Buller’s Albatross
© Eric J. Woehler

World Albatross Day 2024: The South Tasman Sea as a candidate High Seas MPA


World Albatross Day is celebrated on the 19th of June to raise awareness of the conservation crisis albatrosses face. This date marks the signing of the Agreement on the Conservation of Albatrosses and Petrels (ACAP). It is 20 years since ACAP came into force, and 2024 is also the 20th anniversary of the Seabird Tracking Database, so while there is a lot of work to do, we have a lot to celebrate! This year’s theme “Marine Protected Areas – Safeguarding our Oceans” explores the connection between albatrosses and the ocean and how Marine Protected Areas can help improve their conservation status. 


There is no doubt that albatrosses are fascinating creatures. These seabirds with the largest wingspan of any bird (up to 3.5 metres!) spend most of their lives at sea flying for thousands of kilometres across the ocean in search of food and can live for more than 70 years. 


Wandering Albatross have the largest known wingspan of any bird (top; © Ben Lascelles) and can weight up to 10kg (bottom; © Ana Carneiro)


Unfortunately, they are among the most threatened seabird species worldwide, with 15 of the 22 albatross species at risk of extinction. Fisheries bycatch, invasive alien species and climate change, or a combination of them, are the main threats behind declining populations of albatrosses. 


Marine Protected Areas (MPAs) have effectively safeguarded biodiversity in national waters, including some albatrosses’ breeding habitats, such as the Tristan albatross in the Tristan da Cunha Marine Protection Zone, and black-browed albatross and grey-headed albatross in the Yaganes MPA. 


However, albatrosses spend a considerable amount of time on the high seas, highlighting the need to protect areas beyond national jurisdiction. Designating high seas MPAs will soon be possible through the new High Seas Treaty on the conservation and sustainable use of marine biological diversity of areas beyond national jurisdiction. Palau, Chile, Belize, Seychelles, Monaco Mauritius and the Federated States of Micronesia are the first countries to have ratified it already, but the High Seas Treaty will only come into force when 60 countries have ratified. 


The creation of MPAs on the high seas must prioritise sites of biological importance, such as the South Tasman Sea. This highly biodiverse area boasts some of the highest seabird densities in the world. Many species use this highly productive area for foraging during multiple life-history stages and in both breeding and non-breeding seasons, such as the Antipodean albatross (check out this live tracking!).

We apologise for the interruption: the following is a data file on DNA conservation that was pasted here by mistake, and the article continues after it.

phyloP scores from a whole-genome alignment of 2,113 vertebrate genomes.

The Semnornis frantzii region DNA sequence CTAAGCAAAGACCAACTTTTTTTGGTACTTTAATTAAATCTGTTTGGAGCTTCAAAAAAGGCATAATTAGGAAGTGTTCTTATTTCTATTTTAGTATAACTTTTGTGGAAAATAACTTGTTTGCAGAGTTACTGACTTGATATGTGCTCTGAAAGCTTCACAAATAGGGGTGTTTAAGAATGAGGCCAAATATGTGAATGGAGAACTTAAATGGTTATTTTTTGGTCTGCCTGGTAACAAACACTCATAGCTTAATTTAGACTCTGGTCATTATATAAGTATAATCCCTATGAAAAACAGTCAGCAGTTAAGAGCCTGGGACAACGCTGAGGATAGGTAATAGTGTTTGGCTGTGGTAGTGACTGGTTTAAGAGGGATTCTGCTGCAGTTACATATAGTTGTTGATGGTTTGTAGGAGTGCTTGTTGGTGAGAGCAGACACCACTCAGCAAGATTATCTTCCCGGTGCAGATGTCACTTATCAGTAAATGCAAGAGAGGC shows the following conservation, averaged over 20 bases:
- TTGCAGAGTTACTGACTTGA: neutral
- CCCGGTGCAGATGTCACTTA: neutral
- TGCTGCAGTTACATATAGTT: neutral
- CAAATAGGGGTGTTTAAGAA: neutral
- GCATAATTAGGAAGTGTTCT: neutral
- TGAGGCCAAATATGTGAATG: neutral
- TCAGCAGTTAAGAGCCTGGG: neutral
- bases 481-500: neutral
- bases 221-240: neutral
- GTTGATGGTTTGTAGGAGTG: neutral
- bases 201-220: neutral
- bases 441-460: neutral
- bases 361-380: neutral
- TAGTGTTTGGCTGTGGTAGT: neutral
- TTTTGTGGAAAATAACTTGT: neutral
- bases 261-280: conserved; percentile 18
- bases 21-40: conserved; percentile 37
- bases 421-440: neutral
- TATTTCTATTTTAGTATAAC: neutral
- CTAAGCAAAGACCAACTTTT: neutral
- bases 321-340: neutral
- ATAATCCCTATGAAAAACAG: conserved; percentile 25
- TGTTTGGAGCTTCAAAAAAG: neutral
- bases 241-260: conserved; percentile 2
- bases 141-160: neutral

The South Tasman Sea is a biodiversity hotspot being championed by the High Seas Alliance © High Seas Alliance


Fifteen of the 22 species of albatross forage in the South Tasman Sea including the Buller’s albatross (Thalassarche bulleri), the Antipodean albatross (Diomedea antipodensis), the white-capped albatross (Thalassarche steadi) and the wandering albatross (Diomedea exulans) that are listed as either ‘vulnerable’ or ‘near threatened’ on the IUCN Red List of Threatened Species. It’s also a critically important site for sharks, whales and other marine life. 


Buller’s Albatross was chosen as one of the featured species in WAD2024 © Eric J. Woehler  


The Seabird Tracking Database hosts tracking data for all species of albatross and provides an opportunity for collaborative science to identify the seasonality and countries of origin of the birds using the site that can be used to develop a high seas MPA proposal. Such an approach was successfully applied in the North Atlantic with the first high seas MPA based on seabird tracking data designated in 2021 by the OSPAR Commission: the North Atlantic Current and Evlanov Seabasin (NACES) MPA that protects up to 5 million birds of 21 species. 


Both the South Tasman Sea and the NACES MPA are great examples of how tracking data can provide a data-driven approach to identify sites suitable for protection and develop effective management strategies for albatross and many other migratory marine species. 


Do you have seabird tracking data and want to contribute to the protection of albatross and other seabirds? Join the over 250 people that have made their tracking data available to request via BirdLife’s Seabird Tracking Database!